6 Reasons Why Your Email Should Not Be Hosted With Your Website

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    As a web designer, I’ve been hosting websites for my clients for about 10 years now. I like being able to provide a service to my customer where I have a bit of control over the server configuration and I am not reliant on someone’s poor customer service or lack of features and specifications.

    It seems as though in the past 2 or 3 years, hosting a company’s website and email together has become quite a challenge. As the company grows, employees are added, vendors are contracted, email becomes ever more important and ever-increasing.

    It’s not that the structure of email has changed or the amount of email has increased, it’s that the technology that surrounds it has changed. We are seeing email being used more and more often especially business. As the demand for and use of business-grade email increases, user expectations are also on the rise.

    Our reliance on email is not changing, at least in the near future. Did you know?

    1. As of 2019, there are 3.9 billion email accounts, Statistica
    2. Consumers check their business email 209 times per day and personal 143 per day, 2019 Adobe Email Usage Study
    3. 50% of emails are opened on mobile devices, Campaign Monitor

    Here are the top 6 reasons why you should separate your email and website:

    1. It’s the ‘All Eggs In One Basket’ syndrome. As you wouldn’t do with your financial investments, it’s best not to do this with your email. As you grow, your email will be part of your daily routine; if it’s not already. If something happens with your web server, your email could also be affected. Splitting your email onto its own server can spare the pain of having no email for hours.
    2. Today’s mobile technology. It used to be okay to use a POP3 email account that comes with your web hosting. POP3 is a one-way technology. We were used to having a single computer and all of our emails was sent to that one computer. Now, with mobile technology like cell phones and notebooks and iPads, we access our email from many different platforms. Having your email synced using systems like Exchange or Gmail Apps can help your workflow as you can sync your emails across different technologies.
    3. 24/7 Reliability. For email, it is so crucial that your email work 24/7. If your email goes down for more than 3 or 4 hours, it can cost money. When you host your email with a company that is focused on your email, support can be more specific and helpful. They work solely to keep your email server working instead of making sure your website and email are working.
    4. Web Hosts for Websites. Sometimes a web host is a great host for a website offering reliability and speed for websites but their email service leaves a lot to be desired. Sometimes email service can be delayed. Since most folks are using a shared web hosting plan where you share your server and IP address with sometimes hundreds of others, you risk your IP getting blocked and flagged as spam because another person on your server might have gotten hacked and is sending spam mail unwittingly. That is tough to fix.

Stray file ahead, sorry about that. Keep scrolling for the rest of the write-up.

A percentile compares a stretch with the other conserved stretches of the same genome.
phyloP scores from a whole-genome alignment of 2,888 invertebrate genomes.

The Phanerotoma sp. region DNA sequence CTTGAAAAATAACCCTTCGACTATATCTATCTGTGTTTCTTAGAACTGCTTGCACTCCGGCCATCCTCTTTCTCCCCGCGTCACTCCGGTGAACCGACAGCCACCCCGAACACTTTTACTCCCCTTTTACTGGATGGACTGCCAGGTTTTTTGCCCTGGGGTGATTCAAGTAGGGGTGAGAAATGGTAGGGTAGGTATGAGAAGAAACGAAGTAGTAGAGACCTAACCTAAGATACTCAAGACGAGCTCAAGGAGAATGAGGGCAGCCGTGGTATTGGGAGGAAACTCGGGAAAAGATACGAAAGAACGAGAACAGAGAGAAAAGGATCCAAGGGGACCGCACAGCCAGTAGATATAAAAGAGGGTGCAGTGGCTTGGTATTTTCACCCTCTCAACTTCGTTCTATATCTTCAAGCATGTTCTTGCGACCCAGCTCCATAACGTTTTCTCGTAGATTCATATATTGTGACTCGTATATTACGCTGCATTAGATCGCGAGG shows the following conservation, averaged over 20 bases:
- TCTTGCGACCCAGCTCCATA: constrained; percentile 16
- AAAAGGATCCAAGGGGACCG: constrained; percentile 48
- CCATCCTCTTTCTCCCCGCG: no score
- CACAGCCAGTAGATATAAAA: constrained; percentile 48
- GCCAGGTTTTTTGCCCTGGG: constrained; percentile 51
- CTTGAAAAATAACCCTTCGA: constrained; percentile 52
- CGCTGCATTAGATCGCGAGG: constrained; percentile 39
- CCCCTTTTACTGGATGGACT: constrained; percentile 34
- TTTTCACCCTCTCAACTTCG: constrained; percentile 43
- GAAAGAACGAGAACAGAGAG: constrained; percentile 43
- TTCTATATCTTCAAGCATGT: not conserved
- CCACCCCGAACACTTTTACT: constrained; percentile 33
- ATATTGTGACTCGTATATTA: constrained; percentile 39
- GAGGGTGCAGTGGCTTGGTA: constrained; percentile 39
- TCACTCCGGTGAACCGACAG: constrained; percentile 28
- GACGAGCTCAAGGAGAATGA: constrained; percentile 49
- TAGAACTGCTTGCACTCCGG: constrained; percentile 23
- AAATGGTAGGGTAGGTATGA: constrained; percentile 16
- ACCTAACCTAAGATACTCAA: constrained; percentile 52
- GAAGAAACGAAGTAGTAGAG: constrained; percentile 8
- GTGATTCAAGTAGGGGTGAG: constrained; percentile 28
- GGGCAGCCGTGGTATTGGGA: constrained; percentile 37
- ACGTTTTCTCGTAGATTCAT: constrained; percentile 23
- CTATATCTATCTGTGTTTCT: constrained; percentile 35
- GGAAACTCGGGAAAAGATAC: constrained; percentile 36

5. Transitioning. If you need to change web hosts, having your email separate can help that transition. If you find that your website is constantly down, or is slow or simply needs upgrading, moving your website isn’t as hard. The hardest part about switching web hosting companies is switching your emails. You have to make sure there is either nothing on the servers and you’ve downloaded them all or a way to back up the accounts. Then consider the pain of possibly having to import the emails.
    6. More Features. Hosting your email outside your web hosting account typically gives you a lot of extra space (sometimes up to 50GB), automated backups, shared calendars, and file storage. It depends on your email server company.

    Email Hosting Recommendations

    MS Office 365: https://office.microsoft.com/en-us/pc/compare-office-365-for-business-plans-FX104339483.aspx

    Google Apps: https://www.google.com/enterprise/apps/business/

    email technology business

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    Christina Hawkins

    Since 1999, Christina has been designing and building exceptional websites partnering with small businesses to help them grow and increase revenue. With many years of experience in creating thousands of websites, she understands the need for continuing education in her field and, therefore, is constantly learning and teaching others about internet marketing and digital processes. In addition to her ability as a digital marketer, Christina serves as a coach and mentor with Agency Mavericks to other digital marketing freelancers, helping them grow their businesses. She is a sponsor and co-leader of Houston's WordPress Meetup. Recently, she spearheaded the next Houston WordCamp 2020 as its coordinator after a 10 year hiatus. She is currently President of the Houston Interactive Marketing Association.


    1. Maxim on January 11, 2017 at 8:26 am

      Very nice article.
      For me, another reason has been the need to split ,on the same email domain, different mail accounts in term of features.

      For some emails the need was to be able to garantee a minimum of daily emails (I choose via this link https://docs.mailpoet.com/article/49-lists-of-hosts-and-their-sending-limits ) for other was the ability to customize the spam filters.


    2. G.Pee on January 5, 2022 at 3:57 pm

      Somebody had suggested I look into Microsoft or Google to change my (not so hot) email provider. Your article sealed it for me. If google (whom I dont like but I dislike emails not arriving even more) can promise a smooth transition, they can thank you.

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